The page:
It’s great that you were able to bring Wally with you.
I wouldn’t have come if they’d said he couldn’t come as well, and Cameron’s [Mackintosh, producer] office oversaw the entire process from door to door. I didn’t have to worry about anything. I adopted Wally on Sept 11, 2008 at the North Shore Animal League and got cast in Hair two months later.

You should take him around London’s parks, though be careful of the deer in Richmond Park.
Well, he totally loves Hampstead and Primrose Hill and Regent’s Park. I don’t know about Wally and deer. He’d probably get excited and try to attack them and those deer would kick his ass.

Speaking of kicking ass, it’s amazing to have more or less an entire Broadway company on the West End. Do you feel like cultural ambassadors?
The show is finding its own energy here. At first it was a bit of a shock to our system because the audiences are just different. They listen more here; they’re really more engaged. Some days it’s been discouraging for some of the others who think the audiences aren’t enjoying themselves but then when they look at their faces, they’re lit up.

I’ve heard that you were the ringleader in terms of encouraging your Broadway colleagues to cross the pond.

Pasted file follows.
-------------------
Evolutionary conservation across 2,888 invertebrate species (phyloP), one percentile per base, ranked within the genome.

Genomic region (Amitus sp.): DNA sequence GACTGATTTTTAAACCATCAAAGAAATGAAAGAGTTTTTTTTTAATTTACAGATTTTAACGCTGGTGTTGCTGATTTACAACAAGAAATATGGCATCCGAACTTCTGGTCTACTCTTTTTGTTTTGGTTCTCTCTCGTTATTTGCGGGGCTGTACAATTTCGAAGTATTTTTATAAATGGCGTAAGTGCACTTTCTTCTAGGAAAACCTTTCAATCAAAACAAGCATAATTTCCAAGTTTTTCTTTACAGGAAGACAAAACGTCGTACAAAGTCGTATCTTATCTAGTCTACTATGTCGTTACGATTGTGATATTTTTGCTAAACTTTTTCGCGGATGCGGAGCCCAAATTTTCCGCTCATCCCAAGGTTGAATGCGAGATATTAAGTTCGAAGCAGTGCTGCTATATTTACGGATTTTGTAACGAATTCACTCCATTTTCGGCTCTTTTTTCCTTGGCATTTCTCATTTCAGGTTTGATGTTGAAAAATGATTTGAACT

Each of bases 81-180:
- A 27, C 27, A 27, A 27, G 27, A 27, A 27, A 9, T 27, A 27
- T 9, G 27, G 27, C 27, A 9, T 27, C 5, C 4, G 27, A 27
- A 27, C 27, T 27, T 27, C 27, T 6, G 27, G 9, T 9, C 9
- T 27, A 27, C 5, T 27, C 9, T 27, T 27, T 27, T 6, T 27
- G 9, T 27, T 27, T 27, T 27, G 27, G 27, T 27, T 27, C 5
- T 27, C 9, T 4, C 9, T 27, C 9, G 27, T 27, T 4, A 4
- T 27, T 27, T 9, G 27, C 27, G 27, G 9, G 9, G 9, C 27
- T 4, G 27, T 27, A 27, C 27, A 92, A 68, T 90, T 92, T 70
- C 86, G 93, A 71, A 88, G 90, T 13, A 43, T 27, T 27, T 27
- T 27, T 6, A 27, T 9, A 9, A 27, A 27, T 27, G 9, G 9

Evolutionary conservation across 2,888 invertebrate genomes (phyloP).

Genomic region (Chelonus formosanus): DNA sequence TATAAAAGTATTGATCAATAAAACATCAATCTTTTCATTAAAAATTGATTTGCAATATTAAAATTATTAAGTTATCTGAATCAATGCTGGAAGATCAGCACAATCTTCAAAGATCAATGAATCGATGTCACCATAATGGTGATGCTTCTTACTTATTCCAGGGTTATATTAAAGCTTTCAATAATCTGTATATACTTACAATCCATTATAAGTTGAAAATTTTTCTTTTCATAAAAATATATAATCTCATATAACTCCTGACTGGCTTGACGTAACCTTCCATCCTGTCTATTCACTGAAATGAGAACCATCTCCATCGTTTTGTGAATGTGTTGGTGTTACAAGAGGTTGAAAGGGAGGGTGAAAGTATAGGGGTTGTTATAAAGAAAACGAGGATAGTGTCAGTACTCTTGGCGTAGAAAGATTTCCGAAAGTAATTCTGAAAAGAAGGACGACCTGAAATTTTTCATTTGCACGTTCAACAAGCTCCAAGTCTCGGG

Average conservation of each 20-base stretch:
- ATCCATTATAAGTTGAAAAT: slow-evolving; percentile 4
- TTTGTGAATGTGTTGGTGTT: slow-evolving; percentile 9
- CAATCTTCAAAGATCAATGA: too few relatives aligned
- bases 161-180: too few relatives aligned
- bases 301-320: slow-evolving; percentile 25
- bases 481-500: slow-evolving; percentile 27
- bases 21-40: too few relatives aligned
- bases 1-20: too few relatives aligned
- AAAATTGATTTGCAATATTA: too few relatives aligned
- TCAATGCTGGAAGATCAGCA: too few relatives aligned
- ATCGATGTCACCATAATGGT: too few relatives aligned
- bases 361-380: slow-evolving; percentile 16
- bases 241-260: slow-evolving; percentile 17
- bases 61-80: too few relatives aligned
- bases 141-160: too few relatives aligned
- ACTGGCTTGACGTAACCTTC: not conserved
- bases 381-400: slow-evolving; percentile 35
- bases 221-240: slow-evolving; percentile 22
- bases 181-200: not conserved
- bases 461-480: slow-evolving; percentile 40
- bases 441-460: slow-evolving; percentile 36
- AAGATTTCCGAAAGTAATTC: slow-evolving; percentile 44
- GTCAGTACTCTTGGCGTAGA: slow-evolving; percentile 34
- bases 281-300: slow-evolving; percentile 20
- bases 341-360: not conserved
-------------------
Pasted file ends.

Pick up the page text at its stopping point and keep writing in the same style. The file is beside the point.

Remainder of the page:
I’m certainly enthusiastic about this city. Who wouldn’t be? So I guess in a sense I was. But I’d also heard murmurings from some of the ensemble members that they were like, “Yeah, I’m gonna go, so let’s go!” So that helped me make my decision. It was a little awkward because of certain people who couldn’t go because of babies or relationships or family matters and things like that, and it was so sad to say goodbye to them. But, you know, Hair’s been going for 43 years or whatever it is and there are a million tribespeople out there—I mean, it’s so neat how they folded me in after the park [Central Park, where this production originated]; they folded me and Sasha [Allen] and Caissie [Levy] in beautifully and we became part of it. So for each new person that comes in, we keep doing that.

How fascinating that in Mary Poppins you were the only new cast member brought into an entirely British show, and here you’re leading an American ensemble [with six U.K.-based swings] in one of the defining American musicals—albeit playing a guy who has a serious thing about Manchester, England!